Our letter versus spirit of the law framework could also become a platform for researching a new individual difference variable: individuals who are governed by the letter versus the spirit. How do people who generally judge by the letter of the law psychologically differ from those who judge by the spirit of the law? While there is already a spate of research showing how people differ in the need for structure (Neuberg & Newsom, 1993; Thompson, Naccarato, Parker, & Moskowitz, 2001), the need for closure (Webster & Kruglanski, 1994), or the need for cognition (Cacioppo & Petty,1982), perhaps the distinction between “letter versus spirit” people might manifest interesting perspectives on the law, even beyond one’s particular cognitive style. The exploration of such an individual difference, especially if further developed into a personality scale, could have important implications for jury selection and even human resource selection.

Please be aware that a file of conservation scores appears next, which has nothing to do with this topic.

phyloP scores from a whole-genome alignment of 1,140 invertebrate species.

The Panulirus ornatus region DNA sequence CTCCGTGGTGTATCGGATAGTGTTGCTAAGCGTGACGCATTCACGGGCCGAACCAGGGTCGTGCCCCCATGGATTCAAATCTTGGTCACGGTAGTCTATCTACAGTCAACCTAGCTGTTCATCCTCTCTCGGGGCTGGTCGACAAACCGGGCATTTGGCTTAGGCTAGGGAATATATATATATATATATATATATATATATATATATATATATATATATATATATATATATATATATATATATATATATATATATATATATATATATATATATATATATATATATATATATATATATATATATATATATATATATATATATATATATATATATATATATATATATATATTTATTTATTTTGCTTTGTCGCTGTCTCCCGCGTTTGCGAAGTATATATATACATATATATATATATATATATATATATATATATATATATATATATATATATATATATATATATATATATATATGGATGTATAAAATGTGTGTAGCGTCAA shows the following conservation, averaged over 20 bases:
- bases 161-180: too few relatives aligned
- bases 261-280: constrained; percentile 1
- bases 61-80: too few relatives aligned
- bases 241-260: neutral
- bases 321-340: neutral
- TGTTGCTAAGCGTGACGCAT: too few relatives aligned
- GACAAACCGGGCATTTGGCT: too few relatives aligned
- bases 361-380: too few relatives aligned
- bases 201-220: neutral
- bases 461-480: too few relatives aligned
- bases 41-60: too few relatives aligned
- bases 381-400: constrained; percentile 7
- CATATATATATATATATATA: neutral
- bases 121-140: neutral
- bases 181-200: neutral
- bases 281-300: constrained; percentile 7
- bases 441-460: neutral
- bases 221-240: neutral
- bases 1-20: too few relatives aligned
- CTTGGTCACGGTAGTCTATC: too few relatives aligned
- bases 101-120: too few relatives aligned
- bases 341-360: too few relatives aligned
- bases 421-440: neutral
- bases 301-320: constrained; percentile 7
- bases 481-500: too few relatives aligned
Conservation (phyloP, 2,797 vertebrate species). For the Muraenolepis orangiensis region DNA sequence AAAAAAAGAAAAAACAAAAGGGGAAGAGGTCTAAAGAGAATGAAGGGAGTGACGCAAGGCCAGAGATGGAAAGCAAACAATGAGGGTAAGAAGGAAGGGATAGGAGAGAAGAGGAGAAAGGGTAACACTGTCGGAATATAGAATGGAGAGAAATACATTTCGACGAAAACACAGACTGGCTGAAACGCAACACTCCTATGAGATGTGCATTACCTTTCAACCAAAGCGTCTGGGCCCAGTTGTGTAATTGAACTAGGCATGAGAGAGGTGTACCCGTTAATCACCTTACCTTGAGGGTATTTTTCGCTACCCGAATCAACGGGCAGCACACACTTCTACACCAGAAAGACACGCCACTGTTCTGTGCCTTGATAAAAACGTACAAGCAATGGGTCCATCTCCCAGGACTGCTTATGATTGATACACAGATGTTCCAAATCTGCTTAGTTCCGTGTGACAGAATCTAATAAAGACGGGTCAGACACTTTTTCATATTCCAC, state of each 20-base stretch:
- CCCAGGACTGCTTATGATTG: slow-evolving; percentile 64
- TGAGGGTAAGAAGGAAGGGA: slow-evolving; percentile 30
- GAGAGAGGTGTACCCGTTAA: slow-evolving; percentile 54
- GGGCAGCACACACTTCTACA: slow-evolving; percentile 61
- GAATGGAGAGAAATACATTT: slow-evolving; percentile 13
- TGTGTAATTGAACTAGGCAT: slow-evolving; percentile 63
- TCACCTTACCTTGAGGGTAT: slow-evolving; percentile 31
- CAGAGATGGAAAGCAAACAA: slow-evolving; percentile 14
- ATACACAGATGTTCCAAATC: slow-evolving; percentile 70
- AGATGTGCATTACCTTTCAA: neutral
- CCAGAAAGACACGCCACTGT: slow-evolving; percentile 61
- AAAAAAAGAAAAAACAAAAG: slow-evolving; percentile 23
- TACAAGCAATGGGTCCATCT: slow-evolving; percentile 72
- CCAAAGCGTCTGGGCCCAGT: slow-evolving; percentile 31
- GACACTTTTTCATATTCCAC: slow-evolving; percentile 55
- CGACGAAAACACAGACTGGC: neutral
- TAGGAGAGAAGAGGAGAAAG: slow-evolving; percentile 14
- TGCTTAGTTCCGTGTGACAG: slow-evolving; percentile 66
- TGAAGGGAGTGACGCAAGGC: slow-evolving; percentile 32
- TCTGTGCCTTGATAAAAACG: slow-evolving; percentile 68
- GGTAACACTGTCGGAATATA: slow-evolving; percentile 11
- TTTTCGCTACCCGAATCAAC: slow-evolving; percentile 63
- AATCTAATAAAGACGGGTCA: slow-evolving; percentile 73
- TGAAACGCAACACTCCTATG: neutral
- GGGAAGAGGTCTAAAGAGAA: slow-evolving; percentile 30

One interesting issue to consider is the motivation to comply with the spirit of the law. A growing literature on compliance and motivation suggests that people may be extrinsically or intrinsically motivated to follow the law (May, 2004; Parker, 2006). For example, an individual may be intrinsically motivated by efficiency but not necessarily by equality. So, to the extent that people perceive the intention of a given law as being consistent with their intrinsically held values, they will be more likely to comply with the law. For example, a person intrinsically motivated by efficiency may be more likely to follow traffic laws that govern traffic circles, which are known for their efficiency, and less likely to fully stop at a 4-way stop intersection.